That fire, repeated

It’s been a tough year. We’ve experienced heavy losses of treasured cultural icons. There are days when I think I will never recover from Prince’s death, or Bowie’s. They felt like family — always there and relevant. And now, on top of the deaths, we are facing the outcome of an election that was unexpected and proving morally challenging, if not dangerous — an ethical death.

I’ve experienced personal shifts, both of my own making and those brought by the intrusion of outside forces. I’ve welcomed some; and others, I’ve vehemently wished away — family illness, please go. Despite all of this, I’m still very sure of this one thing:

What the world needs now, is love — sweet love.

It doesn’t have to be sweet. It could be weathered, tested and cozy. It could even be a tempest, hot and quickly extinguished. However it comes, I demand it. I think we are all desperate for it.

To find it, we need the courage to take risks and be willing to be open with others. We have to give it to get it back. Love is actually pretty simple — as simple as a warm hand on a cold shoulder, a kind glance or just a kind word acknowledging, “I am here today and so are you. At this moment, you are adored.”

When I was a young woman craving love and not sure I was worthy of it, I found my first romance in the pages of books — especially in poetry.

I wrote scores of poems in many journals. And despite my anxiety about speaking in front of others, I used to visit open-mic nights, sign the list and wait for my turn. I’d stand in whatever tiny coffee shop or restaurant, gripping my notebook full of strange verses, inhale and set my voice like an arrow in a nocking point and then let go. What I wanted to be power was often just a shy squeak with the occasional heavy line.

As time went on, I was invited to read. I’d find myself swept away by others telling their own little stories in verse. I was always looking for flint against rock and, most of the time, that came from a writer who stroked the words more than the crowd.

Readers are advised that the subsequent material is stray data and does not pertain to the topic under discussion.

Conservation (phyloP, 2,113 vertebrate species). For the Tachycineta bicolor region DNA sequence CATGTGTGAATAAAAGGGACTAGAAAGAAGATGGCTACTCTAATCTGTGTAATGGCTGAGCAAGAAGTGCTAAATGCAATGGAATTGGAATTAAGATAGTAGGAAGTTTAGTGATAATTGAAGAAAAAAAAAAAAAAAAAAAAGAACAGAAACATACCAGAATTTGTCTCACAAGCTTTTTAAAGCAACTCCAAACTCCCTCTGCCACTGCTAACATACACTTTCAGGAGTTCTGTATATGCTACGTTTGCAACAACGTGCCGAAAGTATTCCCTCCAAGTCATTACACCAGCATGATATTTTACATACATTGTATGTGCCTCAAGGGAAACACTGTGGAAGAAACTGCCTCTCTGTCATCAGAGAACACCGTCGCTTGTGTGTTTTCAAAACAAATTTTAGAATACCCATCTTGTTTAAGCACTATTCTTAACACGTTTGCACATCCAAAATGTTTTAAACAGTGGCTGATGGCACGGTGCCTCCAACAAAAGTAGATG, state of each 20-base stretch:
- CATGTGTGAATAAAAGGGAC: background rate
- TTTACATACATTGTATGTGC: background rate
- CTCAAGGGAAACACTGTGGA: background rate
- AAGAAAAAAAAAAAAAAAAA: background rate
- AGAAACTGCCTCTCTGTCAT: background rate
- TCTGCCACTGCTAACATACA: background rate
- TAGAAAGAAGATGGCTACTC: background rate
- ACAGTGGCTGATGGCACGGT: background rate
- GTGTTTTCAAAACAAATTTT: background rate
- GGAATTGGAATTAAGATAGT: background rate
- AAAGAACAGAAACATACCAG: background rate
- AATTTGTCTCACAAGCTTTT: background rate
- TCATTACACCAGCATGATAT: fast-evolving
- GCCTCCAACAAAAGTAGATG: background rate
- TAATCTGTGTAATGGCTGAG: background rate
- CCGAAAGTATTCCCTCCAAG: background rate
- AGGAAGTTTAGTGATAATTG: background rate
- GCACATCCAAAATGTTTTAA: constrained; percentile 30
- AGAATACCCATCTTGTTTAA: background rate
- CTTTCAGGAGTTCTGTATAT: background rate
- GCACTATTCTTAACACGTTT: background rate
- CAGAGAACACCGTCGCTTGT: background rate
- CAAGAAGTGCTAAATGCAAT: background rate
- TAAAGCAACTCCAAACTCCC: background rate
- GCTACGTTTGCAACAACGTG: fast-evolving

Back then, I focused on one very special thing — the spark. I was then… I am now, a romantic.

In those years, the tiny verses I scribbled were words of love and adoration about people whom I knew, some who I wanted to know better and, most of all, about the moments when fire is sparked between two people and all else fades into a blur.

When I was considering where to go this week — what to share — I thought to go internal, but without being too personal. The discomfort of discovery and exposure is difficult even when the subject is universal. We’re all tender about our emotions.

Initially, I declined to draw my lamp inward. In fact, I’m really not doing that now. This isn’t about only me. We are all on a quest for the fire that love brings.

My quest is well known to the people close to me. It is an addiction to a very specific interaction that causes the most chaos; and when one is blessed to be in the light of that fire, it is where the best and worst decisions of our lives are made. It’s irresistible.

We are in an era of cultural change. Our anxieties are high and we’ve all been shoved in the middle of maelstrom, wandering nervously and looking for something that has meaning, heart or passion.

We are looking for each other. We’re really all we’ve ever needed. It’s time we started to notice the sparks and make sure that (to quote Pablo Neruda) in us, “that fire is repeated.”

Maybe in those exchanges, we stoke flames that are lasting. Perhaps not; and we meet someone in the middle of a crisis and offer the chance for them to do nothing but catch the breath they’ve been struggling to draw. Whatever we can give, we are bound to receive and right now, if we do little else amidst the uncertainty, maybe we can spread a little love.

About the Author

That fire, repeated

Erica Rucker is LEO Weekly’s Arts & Entertainment Editor. In addition to her work at LEO, she is a haphazard writer,  photographer, tarot card reader, and fair to middling purveyor of motherhood. Her earliest memories are of telling stories to her family and promising that the next would be shorter than the first. They never were. You can follow Erica on Twitter, but beware of honesty, overt blackness and occasional geeky outrage.

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